Old City Hall collecting Superior’s art sceneOne hundred eighteen years after the Old City Hall was built, it’s still standing and Superior’s evolving arts scene is finding a home there.
By: By DANIELLE KAEDING, The Daily Telegram
One hundred eighteen years after the Old City Hall was built, it’s still standing and Superior’s evolving arts scene is finding a home there.
Jeff Heller has owned the building for 18 years. At first, he just wanted to do his part to preserve a piece of Superior’s history.
“I just wanted to make sure that it didn’t get destroyed. After that, I started thinking that it would be a good incubator for start up businesses,” Heller said.
A decade ago, he began to see artists being displaced in the Twin Ports. He said the revitalization of downtown Duluth into office space created a need for artists to find an inexpensive space for their creativity.
“I started looking at the other end of it and saying, ‘Well, rather than just going to the office, why don’t we create a space for people to do their work — create their art and create their goods. It’s kind of gelled into that.”
In November of 2004, the Red Mug Coffeehouse began its operations in a corner of the historic structure. Coffeehouse co-owner Kat Eldred said Heller’s ideas mirror her own.
“It’s kind of more of a passion thing. I’ve always been passionate about coffee. I’m very passionate about the arts,” Eldred said.
The building seemed to be the perfect place to realize that vision.
“People love that building. I just had somebody tell me how they love Red Mug’s atmosphere. There’s only a portion of it I can take credit for. It’s a historic building. The fact that I have people come in, elderly people from the community, who used to come down there and pay their bills — they have stories to tell. They remember what the building used to be, and they’re just so happy that it’s being used again in such a vibrant way and such a community way.”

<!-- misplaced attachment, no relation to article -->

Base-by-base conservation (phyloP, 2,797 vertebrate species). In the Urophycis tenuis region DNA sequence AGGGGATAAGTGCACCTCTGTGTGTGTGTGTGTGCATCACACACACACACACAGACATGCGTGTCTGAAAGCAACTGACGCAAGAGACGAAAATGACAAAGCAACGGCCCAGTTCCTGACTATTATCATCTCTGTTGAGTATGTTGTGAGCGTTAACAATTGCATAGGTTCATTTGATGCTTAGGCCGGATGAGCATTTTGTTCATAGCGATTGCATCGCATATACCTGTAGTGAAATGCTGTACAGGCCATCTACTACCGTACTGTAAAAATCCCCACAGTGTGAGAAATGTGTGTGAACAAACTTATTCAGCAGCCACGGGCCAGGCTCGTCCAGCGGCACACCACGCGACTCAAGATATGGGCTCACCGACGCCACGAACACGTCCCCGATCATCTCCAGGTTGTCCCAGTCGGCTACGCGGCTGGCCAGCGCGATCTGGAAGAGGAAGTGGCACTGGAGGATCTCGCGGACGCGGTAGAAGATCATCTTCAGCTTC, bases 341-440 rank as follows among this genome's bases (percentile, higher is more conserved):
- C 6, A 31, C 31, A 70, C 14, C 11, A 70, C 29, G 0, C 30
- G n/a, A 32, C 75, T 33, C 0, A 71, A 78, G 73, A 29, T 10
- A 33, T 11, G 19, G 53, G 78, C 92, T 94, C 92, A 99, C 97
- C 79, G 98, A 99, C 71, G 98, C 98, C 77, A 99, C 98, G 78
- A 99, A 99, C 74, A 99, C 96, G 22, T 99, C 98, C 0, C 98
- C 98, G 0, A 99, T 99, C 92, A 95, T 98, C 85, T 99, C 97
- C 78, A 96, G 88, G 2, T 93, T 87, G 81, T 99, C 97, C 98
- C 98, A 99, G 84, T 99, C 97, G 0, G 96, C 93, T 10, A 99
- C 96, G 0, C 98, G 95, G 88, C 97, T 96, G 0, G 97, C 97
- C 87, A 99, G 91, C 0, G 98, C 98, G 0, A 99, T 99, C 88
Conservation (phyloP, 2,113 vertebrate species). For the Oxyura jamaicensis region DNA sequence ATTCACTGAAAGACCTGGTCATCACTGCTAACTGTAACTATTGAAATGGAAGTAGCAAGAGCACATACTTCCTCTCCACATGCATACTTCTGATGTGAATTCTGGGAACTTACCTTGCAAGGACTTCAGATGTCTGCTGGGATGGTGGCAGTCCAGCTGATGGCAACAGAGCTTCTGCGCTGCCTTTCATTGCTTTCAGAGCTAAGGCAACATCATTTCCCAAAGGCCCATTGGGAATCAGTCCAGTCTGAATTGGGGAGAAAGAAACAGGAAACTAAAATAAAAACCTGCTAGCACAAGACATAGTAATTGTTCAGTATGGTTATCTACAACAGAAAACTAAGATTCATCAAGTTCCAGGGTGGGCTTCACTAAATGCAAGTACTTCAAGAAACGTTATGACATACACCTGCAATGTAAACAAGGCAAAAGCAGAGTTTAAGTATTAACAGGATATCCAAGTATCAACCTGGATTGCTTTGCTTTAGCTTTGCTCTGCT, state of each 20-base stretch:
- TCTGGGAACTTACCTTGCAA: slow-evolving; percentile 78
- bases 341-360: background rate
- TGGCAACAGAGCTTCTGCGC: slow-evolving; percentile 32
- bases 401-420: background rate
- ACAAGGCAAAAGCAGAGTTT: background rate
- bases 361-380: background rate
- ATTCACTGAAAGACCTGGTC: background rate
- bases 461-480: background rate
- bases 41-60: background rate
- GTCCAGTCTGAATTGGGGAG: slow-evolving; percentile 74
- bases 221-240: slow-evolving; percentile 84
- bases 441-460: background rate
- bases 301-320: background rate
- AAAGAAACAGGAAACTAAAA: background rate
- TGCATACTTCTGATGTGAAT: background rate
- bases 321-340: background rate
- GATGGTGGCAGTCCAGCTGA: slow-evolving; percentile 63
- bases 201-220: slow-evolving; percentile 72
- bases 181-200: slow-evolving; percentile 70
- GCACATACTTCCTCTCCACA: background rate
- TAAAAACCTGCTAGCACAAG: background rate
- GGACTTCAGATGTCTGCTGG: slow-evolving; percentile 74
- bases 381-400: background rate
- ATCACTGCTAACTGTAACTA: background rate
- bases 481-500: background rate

Heller believes the future success of the businesses within its walls is dependent on that community involvement.
“I think that a lot of people who patronize Red Mug — the bakery upstairs and coming for the art openings and stuff — I think it’s important for them to keep that little bit of lifeline in the North End,” Heller said.
Business owners within the building feel the same.
“I feel like it’s my community service,” Eldred said. “The reason Red Mug continues to succeed and survive is because all three of us owners [of Red Mug] give a lot of time without compensation. It’s because we love the place, and it’s important to us.”
Dale Karsky started his business, Sustenance Artisan Breads, in the building in July of last year. He thinks the passion they put into their work is reflected in the community members who support them.
“There’s a big revitalization here in this town. Even in the little building I’m in here. The Red Mug down below here — they’re busy all the time. Then, there’s Karin Kraemer doing her pottery. People are just getting into art around here a little bit more I think. I hope with some more publicity between all of us, we can just get the word out and get people motivated.”
Heller said improvements to the building are being made in the upper levels. He hopes other opportunities for artists or businesses will arise there in the next few years.
“We’re talking about a music school and a language school,” Heller said. “We’re talking about a lot of different things that are not really offered to communities of our size that we can bring there.”
All three agree that new ventures with the building will require them to analyze the needs of the community or the customers they serve — down to the smallest detail.
“What we really need now is to get some financial help to get an elevator in the building to make it accessible to everybody,” Heller said.
Other than that, Eldred hopes that all of them can continue to provide the quality, creativity and sense of community people want.
“Community has always been important to me. I have very much of an activist background. I’m an artist. I’m a painter myself. It’s like when you go to Europe, and people really pay attention to how the coffee is made. It’s part of the culture. It’s part of appreciating quality over quantity,” Eldred said.
Karsky said the businesses within those walls are their own community that will help sustain them and grow as time goes on.
“It’s a very symbiotic relationship that all of us have here. I was very busy this summer, and all the artists said their business was up just because I was busier. That’s kind of nice when that kind of stuff happens. We all work together in this building,” Karsky said.
Danielle Kaeding is a Wisconsin Public Radio reporter and freelance writer.